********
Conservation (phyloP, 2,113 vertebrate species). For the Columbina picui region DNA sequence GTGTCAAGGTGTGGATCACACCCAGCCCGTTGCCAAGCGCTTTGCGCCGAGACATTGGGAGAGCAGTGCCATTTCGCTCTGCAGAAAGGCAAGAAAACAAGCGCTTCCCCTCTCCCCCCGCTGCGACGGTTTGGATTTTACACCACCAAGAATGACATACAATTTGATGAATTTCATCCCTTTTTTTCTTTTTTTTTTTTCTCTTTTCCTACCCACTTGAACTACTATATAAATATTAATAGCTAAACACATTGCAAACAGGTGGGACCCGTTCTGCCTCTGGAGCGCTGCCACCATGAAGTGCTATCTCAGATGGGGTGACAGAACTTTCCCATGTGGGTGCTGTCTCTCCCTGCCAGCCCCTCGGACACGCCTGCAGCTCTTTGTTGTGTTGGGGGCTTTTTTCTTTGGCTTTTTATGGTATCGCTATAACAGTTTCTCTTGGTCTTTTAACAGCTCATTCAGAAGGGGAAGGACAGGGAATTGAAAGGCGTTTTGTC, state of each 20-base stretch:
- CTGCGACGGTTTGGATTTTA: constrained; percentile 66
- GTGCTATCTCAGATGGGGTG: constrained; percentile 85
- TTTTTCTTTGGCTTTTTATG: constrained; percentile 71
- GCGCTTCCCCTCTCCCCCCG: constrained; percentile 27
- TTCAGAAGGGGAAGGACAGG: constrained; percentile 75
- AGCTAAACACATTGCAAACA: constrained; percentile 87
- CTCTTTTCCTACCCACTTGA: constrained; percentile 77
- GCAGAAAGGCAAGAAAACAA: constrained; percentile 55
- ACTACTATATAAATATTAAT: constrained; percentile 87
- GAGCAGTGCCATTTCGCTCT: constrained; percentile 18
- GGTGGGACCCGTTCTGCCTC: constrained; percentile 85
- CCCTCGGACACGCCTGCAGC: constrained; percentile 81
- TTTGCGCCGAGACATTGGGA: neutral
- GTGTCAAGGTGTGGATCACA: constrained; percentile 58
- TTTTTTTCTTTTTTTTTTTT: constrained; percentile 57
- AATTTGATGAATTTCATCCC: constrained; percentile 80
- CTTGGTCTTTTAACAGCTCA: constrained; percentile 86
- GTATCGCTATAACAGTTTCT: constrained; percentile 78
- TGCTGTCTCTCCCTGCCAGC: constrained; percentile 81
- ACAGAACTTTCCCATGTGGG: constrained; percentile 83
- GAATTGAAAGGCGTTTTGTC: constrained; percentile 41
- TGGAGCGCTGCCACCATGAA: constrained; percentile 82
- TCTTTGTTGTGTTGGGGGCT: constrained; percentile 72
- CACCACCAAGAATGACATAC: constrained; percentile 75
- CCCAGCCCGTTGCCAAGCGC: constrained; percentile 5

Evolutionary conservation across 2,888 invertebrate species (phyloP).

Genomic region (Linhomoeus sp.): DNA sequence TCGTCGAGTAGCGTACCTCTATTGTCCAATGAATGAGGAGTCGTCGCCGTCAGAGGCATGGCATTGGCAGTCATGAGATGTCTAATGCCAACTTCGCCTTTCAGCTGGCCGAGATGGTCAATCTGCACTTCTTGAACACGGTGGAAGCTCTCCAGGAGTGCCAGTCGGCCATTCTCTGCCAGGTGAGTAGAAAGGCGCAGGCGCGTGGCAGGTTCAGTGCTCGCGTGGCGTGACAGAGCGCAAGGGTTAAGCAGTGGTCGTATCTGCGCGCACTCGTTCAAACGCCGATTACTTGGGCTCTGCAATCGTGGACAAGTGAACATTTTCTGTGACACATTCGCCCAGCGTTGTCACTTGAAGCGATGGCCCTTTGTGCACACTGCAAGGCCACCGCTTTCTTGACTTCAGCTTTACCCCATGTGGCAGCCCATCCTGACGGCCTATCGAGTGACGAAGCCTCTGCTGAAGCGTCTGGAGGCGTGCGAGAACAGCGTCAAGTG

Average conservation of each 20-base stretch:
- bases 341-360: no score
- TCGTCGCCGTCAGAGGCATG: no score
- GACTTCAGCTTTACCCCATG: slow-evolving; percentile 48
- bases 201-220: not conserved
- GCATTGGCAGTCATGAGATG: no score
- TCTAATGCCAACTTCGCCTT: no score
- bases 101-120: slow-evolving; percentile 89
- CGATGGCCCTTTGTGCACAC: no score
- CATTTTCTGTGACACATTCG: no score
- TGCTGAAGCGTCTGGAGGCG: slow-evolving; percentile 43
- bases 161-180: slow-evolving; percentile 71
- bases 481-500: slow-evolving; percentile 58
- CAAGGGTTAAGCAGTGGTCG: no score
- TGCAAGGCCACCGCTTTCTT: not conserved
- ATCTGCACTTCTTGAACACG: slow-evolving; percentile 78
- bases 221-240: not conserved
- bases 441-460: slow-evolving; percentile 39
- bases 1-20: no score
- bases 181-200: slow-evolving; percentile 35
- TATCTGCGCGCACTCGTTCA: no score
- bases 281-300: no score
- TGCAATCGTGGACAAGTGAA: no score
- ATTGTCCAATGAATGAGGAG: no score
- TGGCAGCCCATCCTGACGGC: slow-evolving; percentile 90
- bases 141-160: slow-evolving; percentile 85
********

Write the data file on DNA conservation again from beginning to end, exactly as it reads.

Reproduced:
Conservation (phyloP, 2,113 vertebrate species). For the Columbina picui region DNA sequence GTGTCAAGGTGTGGATCACACCCAGCCCGTTGCCAAGCGCTTTGCGCCGAGACATTGGGAGAGCAGTGCCATTTCGCTCTGCAGAAAGGCAAGAAAACAAGCGCTTCCCCTCTCCCCCCGCTGCGACGGTTTGGATTTTACACCACCAAGAATGACATACAATTTGATGAATTTCATCCCTTTTTTTCTTTTTTTTTTTTCTCTTTTCCTACCCACTTGAACTACTATATAAATATTAATAGCTAAACACATTGCAAACAGGTGGGACCCGTTCTGCCTCTGGAGCGCTGCCACCATGAAGTGCTATCTCAGATGGGGTGACAGAACTTTCCCATGTGGGTGCTGTCTCTCCCTGCCAGCCCCTCGGACACGCCTGCAGCTCTTTGTTGTGTTGGGGGCTTTTTTCTTTGGCTTTTTATGGTATCGCTATAACAGTTTCTCTTGGTCTTTTAACAGCTCATTCAGAAGGGGAAGGACAGGGAATTGAAAGGCGTTTTGTC, state of each 20-base stretch:
- CTGCGACGGTTTGGATTTTA: constrained; percentile 66
- GTGCTATCTCAGATGGGGTG: constrained; percentile 85
- TTTTTCTTTGGCTTTTTATG: constrained; percentile 71
- GCGCTTCCCCTCTCCCCCCG: constrained; percentile 27
- TTCAGAAGGGGAAGGACAGG: constrained; percentile 75
- AGCTAAACACATTGCAAACA: constrained; percentile 87
- CTCTTTTCCTACCCACTTGA: constrained; percentile 77
- GCAGAAAGGCAAGAAAACAA: constrained; percentile 55
- ACTACTATATAAATATTAAT: constrained; percentile 87
- GAGCAGTGCCATTTCGCTCT: constrained; percentile 18
- GGTGGGACCCGTTCTGCCTC: constrained; percentile 85
- CCCTCGGACACGCCTGCAGC: constrained; percentile 81
- TTTGCGCCGAGACATTGGGA: neutral
- GTGTCAAGGTGTGGATCACA: constrained; percentile 58
- TTTTTTTCTTTTTTTTTTTT: constrained; percentile 57
- AATTTGATGAATTTCATCCC: constrained; percentile 80
- CTTGGTCTTTTAACAGCTCA: constrained; percentile 86
- GTATCGCTATAACAGTTTCT: constrained; percentile 78
- TGCTGTCTCTCCCTGCCAGC: constrained; percentile 81
- ACAGAACTTTCCCATGTGGG: constrained; percentile 83
- GAATTGAAAGGCGTTTTGTC: constrained; percentile 41
- TGGAGCGCTGCCACCATGAA: constrained; percentile 82
- TCTTTGTTGTGTTGGGGGCT: constrained; percentile 72
- CACCACCAAGAATGACATAC: constrained; percentile 75
- CCCAGCCCGTTGCCAAGCGC: constrained; percentile 5

Evolutionary conservation across 2,888 invertebrate species (phyloP).

Genomic region (Linhomoeus sp.): DNA sequence TCGTCGAGTAGCGTACCTCTATTGTCCAATGAATGAGGAGTCGTCGCCGTCAGAGGCATGGCATTGGCAGTCATGAGATGTCTAATGCCAACTTCGCCTTTCAGCTGGCCGAGATGGTCAATCTGCACTTCTTGAACACGGTGGAAGCTCTCCAGGAGTGCCAGTCGGCCATTCTCTGCCAGGTGAGTAGAAAGGCGCAGGCGCGTGGCAGGTTCAGTGCTCGCGTGGCGTGACAGAGCGCAAGGGTTAAGCAGTGGTCGTATCTGCGCGCACTCGTTCAAACGCCGATTACTTGGGCTCTGCAATCGTGGACAAGTGAACATTTTCTGTGACACATTCGCCCAGCGTTGTCACTTGAAGCGATGGCCCTTTGTGCACACTGCAAGGCCACCGCTTTCTTGACTTCAGCTTTACCCCATGTGGCAGCCCATCCTGACGGCCTATCGAGTGACGAAGCCTCTGCTGAAGCGTCTGGAGGCGTGCGAGAACAGCGTCAAGTG

Average conservation of each 20-base stretch:
- bases 341-360: no score
- TCGTCGCCGTCAGAGGCATG: no score
- GACTTCAGCTTTACCCCATG: slow-evolving; percentile 48
- bases 201-220: not conserved
- GCATTGGCAGTCATGAGATG: no score
- TCTAATGCCAACTTCGCCTT: no score
- bases 101-120: slow-evolving; percentile 89
- CGATGGCCCTTTGTGCACAC: no score
- CATTTTCTGTGACACATTCG: no score
- TGCTGAAGCGTCTGGAGGCG: slow-evolving; percentile 43
- bases 161-180: slow-evolving; percentile 71
- bases 481-500: slow-evolving; percentile 58
- CAAGGGTTAAGCAGTGGTCG: no score
- TGCAAGGCCACCGCTTTCTT: not conserved
- ATCTGCACTTCTTGAACACG: slow-evolving; percentile 78
- bases 221-240: not conserved
- bases 441-460: slow-evolving; percentile 39
- bases 1-20: no score
- bases 181-200: slow-evolving; percentile 35
- TATCTGCGCGCACTCGTTCA: no score
- bases 281-300: no score
- TGCAATCGTGGACAAGTGAA: no score
- ATTGTCCAATGAATGAGGAG: no score
- TGGCAGCCCATCCTGACGGC: slow-evolving; percentile 90
- bases 141-160: slow-evolving; percentile 85